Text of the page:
The Sciences

More Sputnik Reflections--From Hillary, and From Me

The IntersectionBy Chris MooneyOct 5, 2007 4:45 PM


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On the fifty year anniversary of Sputnik yesterday, the Center for American Progress launched "Science Progress," a new web and print publication dedicated to science policy. The editor in chief is Jonathan Moreno, a Senior Fellow at CAP and the David and Lyn Silfen University Professor and Professor of Medical Ethics and the History and Sociology of Science at the University of Pennsylvania. His introductory essay is here. It includes a mission statement:

Science Progress proceeds from the propositions that scientific inquiry is among the finest expressions of human excellence, that it is a crucial source of human flourishing, a critical engine of economic growth, and must be dedicated to the common good. Scientific inquiry entails global responsibilities. It should lead to a more equitable, safer, and healthier future for all of humankind.

I also have a contribution to Science Progress that came out yesterday. Fifty years after the launch of Sputnik, I take a look at one major societal change that continues to trouble scientists: a wholesale transformation of the media. After the jump, a longish excerpt:

We've gone from the age of Edward R. Murrow to the age of Bill O'Reilly. And if we seek the reasons that scientists have seen their influence on policy decline--and the gulf between themselves and society widen--we can't neglect that there's been very little adaptation on the part of the scientific community to a radically different, and far more challenging, media environment. Two decades ago we truly had "papers of record." And if you sat down to watch the evening news at 6 p.m., you pretty much had to opt for network news coverage, including coverage of science-related issues that were seriously explored. Today, in contrast, newspapers are struggling, but we have millions of blogs, ideologically driven news outlets matching every political persuasion, hundreds of cable channels, and Google News to sift our headlines. The consequence is profound: Citizens who don't care about science now don't have to hear about it at all. They don't need to stick their fingers in their ears and go, "la la la." They can simply steer away from that particular channel, or from that particular nook of the Internet. They can just watch the Food Network. As a result, scientists can no longer assume that a responsible and high-minded media will treat their ideas with the decorum and seriousness they deserve and deliver them up to policymakers and the public for somber consideration. Instead, partisan media will convey diametrically opposed versions of where science actually stands on any contentious subject--even as most of the public (and many policymakers) tune out science more or less completely in favor of entertainment, sports, and other media choices.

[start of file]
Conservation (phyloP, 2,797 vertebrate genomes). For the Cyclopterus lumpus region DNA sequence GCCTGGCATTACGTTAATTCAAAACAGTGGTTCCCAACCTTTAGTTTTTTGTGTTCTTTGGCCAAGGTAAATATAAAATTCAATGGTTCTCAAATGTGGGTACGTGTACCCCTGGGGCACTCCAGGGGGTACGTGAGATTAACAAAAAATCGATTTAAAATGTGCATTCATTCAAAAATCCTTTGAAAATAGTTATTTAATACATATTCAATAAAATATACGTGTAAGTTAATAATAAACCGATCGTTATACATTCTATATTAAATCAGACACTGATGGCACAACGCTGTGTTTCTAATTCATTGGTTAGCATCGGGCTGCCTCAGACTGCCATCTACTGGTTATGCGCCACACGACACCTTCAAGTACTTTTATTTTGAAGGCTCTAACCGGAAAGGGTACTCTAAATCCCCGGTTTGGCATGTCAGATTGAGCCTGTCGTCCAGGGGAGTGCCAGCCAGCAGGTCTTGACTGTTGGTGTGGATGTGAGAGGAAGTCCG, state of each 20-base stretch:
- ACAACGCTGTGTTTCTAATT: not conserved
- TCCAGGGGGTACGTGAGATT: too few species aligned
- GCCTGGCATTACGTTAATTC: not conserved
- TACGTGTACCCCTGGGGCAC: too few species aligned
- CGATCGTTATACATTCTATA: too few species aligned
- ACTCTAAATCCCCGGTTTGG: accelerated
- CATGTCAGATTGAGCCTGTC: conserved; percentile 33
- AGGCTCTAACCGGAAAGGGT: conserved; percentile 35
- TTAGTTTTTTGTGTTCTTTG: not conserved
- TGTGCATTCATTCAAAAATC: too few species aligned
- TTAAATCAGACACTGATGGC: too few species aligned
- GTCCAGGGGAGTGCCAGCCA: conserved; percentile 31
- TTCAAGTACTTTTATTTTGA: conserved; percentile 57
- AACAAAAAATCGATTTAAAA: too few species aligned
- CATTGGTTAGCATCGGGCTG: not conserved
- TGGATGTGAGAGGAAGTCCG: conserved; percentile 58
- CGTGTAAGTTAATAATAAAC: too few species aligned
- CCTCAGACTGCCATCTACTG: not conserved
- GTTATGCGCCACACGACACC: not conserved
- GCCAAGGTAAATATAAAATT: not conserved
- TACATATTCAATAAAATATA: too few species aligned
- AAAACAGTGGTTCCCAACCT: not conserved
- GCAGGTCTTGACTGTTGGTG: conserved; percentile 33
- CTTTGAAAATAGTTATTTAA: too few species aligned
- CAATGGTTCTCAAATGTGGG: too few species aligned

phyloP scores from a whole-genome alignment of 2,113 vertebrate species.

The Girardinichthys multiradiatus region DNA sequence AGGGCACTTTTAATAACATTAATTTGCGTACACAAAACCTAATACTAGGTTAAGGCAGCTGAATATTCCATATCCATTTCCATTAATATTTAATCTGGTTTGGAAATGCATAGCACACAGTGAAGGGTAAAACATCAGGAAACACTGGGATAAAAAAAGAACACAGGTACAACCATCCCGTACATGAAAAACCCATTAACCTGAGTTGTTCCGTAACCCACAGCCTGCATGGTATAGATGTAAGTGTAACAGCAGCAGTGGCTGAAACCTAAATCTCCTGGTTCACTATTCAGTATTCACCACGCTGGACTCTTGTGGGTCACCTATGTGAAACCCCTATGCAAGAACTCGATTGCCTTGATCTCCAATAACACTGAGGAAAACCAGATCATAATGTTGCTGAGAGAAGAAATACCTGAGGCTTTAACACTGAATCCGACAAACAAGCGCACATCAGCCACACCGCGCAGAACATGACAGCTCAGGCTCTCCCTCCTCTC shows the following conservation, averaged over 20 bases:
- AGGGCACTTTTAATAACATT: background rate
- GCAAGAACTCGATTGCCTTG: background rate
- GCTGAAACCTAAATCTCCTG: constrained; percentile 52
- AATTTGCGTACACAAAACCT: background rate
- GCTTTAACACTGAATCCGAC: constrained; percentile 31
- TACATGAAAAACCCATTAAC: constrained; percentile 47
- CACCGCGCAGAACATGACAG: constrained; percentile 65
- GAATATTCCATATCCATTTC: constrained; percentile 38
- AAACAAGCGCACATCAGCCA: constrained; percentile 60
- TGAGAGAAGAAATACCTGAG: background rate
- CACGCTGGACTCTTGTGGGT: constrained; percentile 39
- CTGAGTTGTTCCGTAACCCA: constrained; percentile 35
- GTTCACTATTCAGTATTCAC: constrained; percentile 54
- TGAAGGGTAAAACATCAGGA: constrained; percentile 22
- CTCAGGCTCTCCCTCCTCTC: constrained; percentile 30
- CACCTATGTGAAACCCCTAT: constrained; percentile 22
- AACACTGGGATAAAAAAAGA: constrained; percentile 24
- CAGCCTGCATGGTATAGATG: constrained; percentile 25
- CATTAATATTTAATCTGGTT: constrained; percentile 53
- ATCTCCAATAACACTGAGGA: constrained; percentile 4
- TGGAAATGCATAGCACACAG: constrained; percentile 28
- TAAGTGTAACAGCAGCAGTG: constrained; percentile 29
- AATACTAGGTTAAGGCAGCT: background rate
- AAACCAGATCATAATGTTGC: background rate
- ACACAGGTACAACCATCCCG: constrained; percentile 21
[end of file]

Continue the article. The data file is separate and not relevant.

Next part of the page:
The answer for scientists, of course, is to learn something about how to communicate in this new media atmosphere, along the lines that Nisbet-Mooney have suggested. Of course, as I've written in Seed, it would also be nice to have a president who understands science and can communicate about it. That's why I'm so heartened that the Democratic frontrunner, Hillary Clinton, came out so strongly on the subject yesterday. Her full speech is here, and her science policy proposals are here. Let's just say I'm impressed, and hope to have a more detailed discussion soon. I'll leave you with an excerpt from Hillary's speech:

I have been fascinated by Sputnik ever since I was a little girl and as I have moved on in life and become involved in the public service and public office holding of our nation, I have spent time reflecting on what Sputnik meant and what our nation did in response. Historic decisions were made in the days, months, and years following Sputnik and I think we had a great response as a nation. Less than two weeks after news of Sputnik swept the globe, President Eisenhower called a meeting of his Science Advisory Committee and asked for recommendations. He would come to rely on that panel for unvarnished, evidence-based scientific advice. Shortly after that first meeting, President Eisenhower addressed the nation. It was a sober yet optimistic assessment. Yes, the Soviets had made gains which carried implications for our security and our economy. Yes, we had work to do. But there was no reason to fear, because America, he said, stood at the ready to draw on our "voluntary heroism, sacrifice, and accomplishment when the chips are down." Then we set about proving it.

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